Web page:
With areas of the country experiencing freezing low temperatures and unexpected snow, sleet, and ice, many pet owners wonder what the best ways are to keep their animals safe from the conditions.
Luckily, PEOPLE Pet Vet Dr. Evan Antin has shared some advice and tips on what to do with your furry family members amidst the hazardous conditions.
When asked at what temperature is it too chilly for dogs to be outside, Dr. Antin stated that it really depends on the breed, as some can handle the cold longer than others, but that ultimately, "This current weather is too cold for any dog to stay outside for extended periods."
"Different breeds can tolerate different temperatures. For example a Chihuahua, 'native' to Mexico/Latin America, prefers to be in temperatures of 70 degrees or more, whereas huskies love a winter wonderland. For most dogs, it’s best to offer somewhere for them to get warm when outdoor temperatures drop below 60 degrees," Dr. Antin added.
The idea of your dog staying inside for the duration of inclement weather is mostly out-of-the-question, as at some point they are going to need to do their business.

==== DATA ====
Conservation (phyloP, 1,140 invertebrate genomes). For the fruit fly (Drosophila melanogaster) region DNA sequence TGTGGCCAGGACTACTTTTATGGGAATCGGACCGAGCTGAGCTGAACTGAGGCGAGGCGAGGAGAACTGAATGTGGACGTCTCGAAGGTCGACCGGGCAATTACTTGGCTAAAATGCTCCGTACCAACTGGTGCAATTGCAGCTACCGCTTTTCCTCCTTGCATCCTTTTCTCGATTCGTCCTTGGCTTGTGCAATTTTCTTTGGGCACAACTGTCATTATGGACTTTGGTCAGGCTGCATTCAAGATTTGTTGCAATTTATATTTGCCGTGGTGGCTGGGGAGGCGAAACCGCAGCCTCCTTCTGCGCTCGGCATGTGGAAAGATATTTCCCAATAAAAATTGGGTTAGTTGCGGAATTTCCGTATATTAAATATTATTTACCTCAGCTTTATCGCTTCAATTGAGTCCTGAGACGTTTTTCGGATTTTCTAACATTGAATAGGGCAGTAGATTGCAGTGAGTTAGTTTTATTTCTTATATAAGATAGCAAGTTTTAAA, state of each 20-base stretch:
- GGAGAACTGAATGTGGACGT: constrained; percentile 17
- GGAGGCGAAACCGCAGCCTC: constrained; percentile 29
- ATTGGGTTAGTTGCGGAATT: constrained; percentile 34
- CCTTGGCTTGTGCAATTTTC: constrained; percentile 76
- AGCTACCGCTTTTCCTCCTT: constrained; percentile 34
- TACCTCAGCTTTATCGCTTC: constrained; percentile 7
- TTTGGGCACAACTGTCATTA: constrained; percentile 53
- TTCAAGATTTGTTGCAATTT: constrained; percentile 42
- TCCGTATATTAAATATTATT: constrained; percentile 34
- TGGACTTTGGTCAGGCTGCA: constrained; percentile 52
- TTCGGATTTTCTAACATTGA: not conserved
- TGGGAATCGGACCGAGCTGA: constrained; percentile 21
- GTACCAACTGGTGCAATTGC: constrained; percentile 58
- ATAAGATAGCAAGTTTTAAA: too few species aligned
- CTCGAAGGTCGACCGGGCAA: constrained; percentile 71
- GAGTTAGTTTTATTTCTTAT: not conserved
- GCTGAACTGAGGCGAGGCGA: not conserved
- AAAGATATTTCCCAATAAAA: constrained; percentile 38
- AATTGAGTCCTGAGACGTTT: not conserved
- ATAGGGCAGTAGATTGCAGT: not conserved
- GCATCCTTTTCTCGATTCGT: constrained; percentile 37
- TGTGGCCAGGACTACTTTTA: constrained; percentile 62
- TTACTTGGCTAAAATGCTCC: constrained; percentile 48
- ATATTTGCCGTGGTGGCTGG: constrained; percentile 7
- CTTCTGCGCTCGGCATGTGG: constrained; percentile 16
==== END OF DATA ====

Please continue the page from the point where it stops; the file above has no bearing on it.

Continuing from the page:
"I would keep walks to less than 4 to 5 minutes for small breeds that don’t tolerate cold temperatures well. And 10 to 15 minutes for breeds that tolerate winter weather better," Dr. Antin suggests. "It’s important for owners to realize that their pets will communicate with them! For instance, if I take my dog Henry out in very cold weather (which has been a while; it’s not so cold in L.A.) he starts walking slower and looks at me often or even just stops walking when he’s finished."
Some pet owners may want to know how long it is safe to keep your dog outside during the cold temperatures, to which Dr. Antin replies, "For dogs that live mostly outside they definitely need a warm, heated shelter to get away from this arctic tundra weather!"
He also "highly" recommends "pet clothing like sweaters and insulated mittens," and reveals that owners should be cautions about where they walk their dog as "some street salts are toxic" for a dog's paws.
Finally, Dr. Antin also shared some tips for cat owners as well, suggesting, "Offer indoor cats warm spots, as well. This could be a heating mat, heating lamp or a fireplace. Floors and spots near windows get much colder in the winter and our kitties like to stay warm, too!"